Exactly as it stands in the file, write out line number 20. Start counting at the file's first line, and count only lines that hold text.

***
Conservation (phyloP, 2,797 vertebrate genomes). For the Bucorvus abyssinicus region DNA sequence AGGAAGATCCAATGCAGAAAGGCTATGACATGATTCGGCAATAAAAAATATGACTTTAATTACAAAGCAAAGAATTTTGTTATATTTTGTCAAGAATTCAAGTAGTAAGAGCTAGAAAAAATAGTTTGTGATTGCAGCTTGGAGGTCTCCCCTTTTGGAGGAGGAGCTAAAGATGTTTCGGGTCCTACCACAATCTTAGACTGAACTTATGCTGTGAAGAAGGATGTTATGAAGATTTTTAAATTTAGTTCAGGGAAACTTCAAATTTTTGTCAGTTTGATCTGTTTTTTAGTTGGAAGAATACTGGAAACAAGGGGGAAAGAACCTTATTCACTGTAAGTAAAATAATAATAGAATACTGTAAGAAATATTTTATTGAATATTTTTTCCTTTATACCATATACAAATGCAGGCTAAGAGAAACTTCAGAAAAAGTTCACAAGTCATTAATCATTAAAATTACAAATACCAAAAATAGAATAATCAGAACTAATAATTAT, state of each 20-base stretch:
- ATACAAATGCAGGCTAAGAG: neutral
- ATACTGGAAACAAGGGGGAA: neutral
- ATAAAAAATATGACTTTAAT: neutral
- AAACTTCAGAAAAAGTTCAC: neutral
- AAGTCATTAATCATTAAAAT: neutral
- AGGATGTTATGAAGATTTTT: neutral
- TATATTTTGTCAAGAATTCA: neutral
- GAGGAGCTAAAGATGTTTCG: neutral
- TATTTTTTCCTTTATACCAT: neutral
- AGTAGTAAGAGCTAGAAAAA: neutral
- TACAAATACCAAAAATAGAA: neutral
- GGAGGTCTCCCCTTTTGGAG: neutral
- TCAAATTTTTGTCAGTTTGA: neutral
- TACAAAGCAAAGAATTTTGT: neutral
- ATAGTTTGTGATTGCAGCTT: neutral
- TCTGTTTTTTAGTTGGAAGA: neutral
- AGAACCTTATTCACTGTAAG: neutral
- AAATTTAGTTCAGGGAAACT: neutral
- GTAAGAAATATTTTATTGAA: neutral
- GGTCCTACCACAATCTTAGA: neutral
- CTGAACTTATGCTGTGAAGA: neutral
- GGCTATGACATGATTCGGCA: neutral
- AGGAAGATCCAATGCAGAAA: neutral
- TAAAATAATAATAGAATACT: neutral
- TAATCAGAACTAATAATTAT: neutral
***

- GTAAGAAATATTTTATTGAA: neutral